From the article by Daniel Gauss for Wall Street International:
Balas definitely paints buff, naked guys, but not necessarily for the sake of painting buff, naked guys. Even when the sexuality of a painting seems raw and in your face, it looks as if Balas might be aiming for something else. In his painting First Draft #1707, Balas toys with our desire for visual titillation. Why is the football coyly covering the guy’s genitals? What’s going on with the arrow connecting the guy with the window? Well, Balas enjoys using text to add dimensions to the visual elements of his work and, reading his text, we read a story of how someone used to ride his bike past this guy’s window when he was younger. The guy would often be in the window, naked, but with the football hiding his genitals. As the days went by, he apparently became more comfortable and he began flipping the football up in the air and catching it.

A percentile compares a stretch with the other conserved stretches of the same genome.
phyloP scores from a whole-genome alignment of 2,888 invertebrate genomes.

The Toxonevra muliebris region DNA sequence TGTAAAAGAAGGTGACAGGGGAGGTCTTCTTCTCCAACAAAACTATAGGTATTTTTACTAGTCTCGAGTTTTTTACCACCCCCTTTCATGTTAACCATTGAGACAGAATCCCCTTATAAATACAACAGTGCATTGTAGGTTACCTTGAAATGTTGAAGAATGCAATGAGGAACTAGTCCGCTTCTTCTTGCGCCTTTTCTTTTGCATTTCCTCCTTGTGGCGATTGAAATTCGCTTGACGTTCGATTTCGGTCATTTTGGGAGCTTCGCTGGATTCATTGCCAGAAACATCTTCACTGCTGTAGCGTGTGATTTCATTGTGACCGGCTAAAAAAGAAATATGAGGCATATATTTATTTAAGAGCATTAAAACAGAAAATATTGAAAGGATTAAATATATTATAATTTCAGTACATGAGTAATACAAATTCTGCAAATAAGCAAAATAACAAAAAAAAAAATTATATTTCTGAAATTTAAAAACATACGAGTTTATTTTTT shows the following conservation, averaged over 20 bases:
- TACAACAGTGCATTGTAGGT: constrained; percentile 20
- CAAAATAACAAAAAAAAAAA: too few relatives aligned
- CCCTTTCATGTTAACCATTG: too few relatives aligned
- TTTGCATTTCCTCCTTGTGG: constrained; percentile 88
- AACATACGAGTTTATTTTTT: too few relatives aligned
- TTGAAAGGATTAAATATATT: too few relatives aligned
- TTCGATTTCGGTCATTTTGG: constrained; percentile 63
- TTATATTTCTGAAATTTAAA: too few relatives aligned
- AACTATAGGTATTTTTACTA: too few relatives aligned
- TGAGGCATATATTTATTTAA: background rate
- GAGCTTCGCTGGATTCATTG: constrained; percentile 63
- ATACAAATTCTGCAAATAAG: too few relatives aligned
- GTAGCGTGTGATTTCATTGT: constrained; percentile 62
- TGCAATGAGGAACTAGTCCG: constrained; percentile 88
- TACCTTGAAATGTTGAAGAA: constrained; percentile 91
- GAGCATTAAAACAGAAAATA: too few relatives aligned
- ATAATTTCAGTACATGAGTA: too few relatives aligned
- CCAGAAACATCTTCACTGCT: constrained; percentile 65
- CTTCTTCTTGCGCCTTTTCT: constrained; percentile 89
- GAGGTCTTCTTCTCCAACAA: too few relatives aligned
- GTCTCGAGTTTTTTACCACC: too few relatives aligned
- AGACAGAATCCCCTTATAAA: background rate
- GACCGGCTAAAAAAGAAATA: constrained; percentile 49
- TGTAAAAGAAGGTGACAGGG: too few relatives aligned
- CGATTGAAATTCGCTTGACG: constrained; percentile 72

The image is a first attempt (a first draft) to convey a wry, ribald story, but results in irresolvable ambiguity. Balas points to the fact that we come to galleries, often, to impute our own stories onto visual images and often walk away with nothing. The text resolves any ambiguity and reveals a tale of risky, surreptitious, non-verbal communication and connection. Indeed, Balas creates a type of allegory for art here as finding a way to make the ambiguous understood and universal is certainly one goal. Also, to a great extent, Balas, as a gay male artist who does not shy away from gay male themes, is flipping a football up in the air every time he has a gallery show, forced to wonder whether people are going to be cool with his art or run away in total indignation. Most of us have probably not engaged in this type of exhibitionism, but figuratively we all know what it is like to be conflicted about this type of football flipping moment. Many of us have gotten to the naked with the football moment, but never flipped it. Unlike other folks who use text in art, Balas’s text is often personal and witty, but he strives to make common or universal connections among a general audience. Whether gay or straight, we all have refrained from or taken opportunities to flip the football.